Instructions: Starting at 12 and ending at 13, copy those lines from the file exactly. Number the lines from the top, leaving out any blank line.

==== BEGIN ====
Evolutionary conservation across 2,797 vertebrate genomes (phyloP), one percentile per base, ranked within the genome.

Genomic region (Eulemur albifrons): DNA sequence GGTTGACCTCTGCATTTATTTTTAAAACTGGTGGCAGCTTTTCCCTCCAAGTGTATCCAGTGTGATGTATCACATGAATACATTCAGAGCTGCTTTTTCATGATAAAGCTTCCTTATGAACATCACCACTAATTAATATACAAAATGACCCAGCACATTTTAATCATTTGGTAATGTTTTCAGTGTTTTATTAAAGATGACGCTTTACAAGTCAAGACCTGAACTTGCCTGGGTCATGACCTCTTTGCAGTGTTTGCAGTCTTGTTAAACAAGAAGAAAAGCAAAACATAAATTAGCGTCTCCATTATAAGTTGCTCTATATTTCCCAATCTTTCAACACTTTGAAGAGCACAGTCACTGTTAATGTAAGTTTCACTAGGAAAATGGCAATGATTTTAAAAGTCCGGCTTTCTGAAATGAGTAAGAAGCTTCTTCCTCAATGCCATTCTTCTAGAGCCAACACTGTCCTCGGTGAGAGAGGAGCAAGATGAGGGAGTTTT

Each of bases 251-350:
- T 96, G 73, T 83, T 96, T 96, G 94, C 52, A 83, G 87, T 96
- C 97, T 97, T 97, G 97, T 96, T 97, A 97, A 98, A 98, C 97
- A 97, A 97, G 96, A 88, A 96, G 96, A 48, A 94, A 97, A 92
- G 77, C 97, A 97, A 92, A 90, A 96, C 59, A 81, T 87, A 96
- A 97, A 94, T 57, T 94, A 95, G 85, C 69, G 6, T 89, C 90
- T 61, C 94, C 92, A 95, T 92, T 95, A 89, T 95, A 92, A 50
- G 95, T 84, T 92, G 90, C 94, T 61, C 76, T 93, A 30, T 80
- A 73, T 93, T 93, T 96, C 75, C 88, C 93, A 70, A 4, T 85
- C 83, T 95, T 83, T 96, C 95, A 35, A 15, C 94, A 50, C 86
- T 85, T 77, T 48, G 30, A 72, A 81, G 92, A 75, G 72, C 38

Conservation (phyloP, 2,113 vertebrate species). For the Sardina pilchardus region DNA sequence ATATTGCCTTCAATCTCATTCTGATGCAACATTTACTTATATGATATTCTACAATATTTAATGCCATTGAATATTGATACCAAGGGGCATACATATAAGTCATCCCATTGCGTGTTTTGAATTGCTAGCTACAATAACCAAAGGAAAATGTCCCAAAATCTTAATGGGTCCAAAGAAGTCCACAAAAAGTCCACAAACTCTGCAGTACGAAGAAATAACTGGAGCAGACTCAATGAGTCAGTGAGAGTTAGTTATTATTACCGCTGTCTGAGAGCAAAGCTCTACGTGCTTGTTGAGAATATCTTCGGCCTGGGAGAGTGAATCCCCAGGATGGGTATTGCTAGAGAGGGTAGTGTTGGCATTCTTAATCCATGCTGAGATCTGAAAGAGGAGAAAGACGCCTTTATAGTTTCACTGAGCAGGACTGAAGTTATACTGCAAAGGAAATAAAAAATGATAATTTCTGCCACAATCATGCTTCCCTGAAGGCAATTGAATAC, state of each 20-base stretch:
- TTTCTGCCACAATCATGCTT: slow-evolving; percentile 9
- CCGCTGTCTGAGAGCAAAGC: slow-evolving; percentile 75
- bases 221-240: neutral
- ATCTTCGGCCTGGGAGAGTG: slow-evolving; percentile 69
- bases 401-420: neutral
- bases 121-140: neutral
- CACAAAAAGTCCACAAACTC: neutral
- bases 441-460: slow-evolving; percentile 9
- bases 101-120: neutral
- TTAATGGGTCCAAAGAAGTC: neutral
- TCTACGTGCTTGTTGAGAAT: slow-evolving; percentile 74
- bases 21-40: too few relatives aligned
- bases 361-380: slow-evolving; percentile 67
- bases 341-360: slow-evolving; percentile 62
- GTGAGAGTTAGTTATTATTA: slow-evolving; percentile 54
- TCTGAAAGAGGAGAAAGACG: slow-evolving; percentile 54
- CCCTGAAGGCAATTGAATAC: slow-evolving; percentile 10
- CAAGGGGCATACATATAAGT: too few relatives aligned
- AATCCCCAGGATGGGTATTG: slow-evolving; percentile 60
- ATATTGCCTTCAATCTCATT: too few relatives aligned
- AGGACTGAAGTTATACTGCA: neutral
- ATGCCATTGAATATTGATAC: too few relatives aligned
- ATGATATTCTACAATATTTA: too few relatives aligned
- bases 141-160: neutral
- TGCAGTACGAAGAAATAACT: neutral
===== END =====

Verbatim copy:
- C 83, T 95, T 83, T 96, C 95, A 35, A 15, C 94, A 50, C 86
- T 85, T 77, T 48, G 30, A 72, A 81, G 92, A 75, G 72, C 38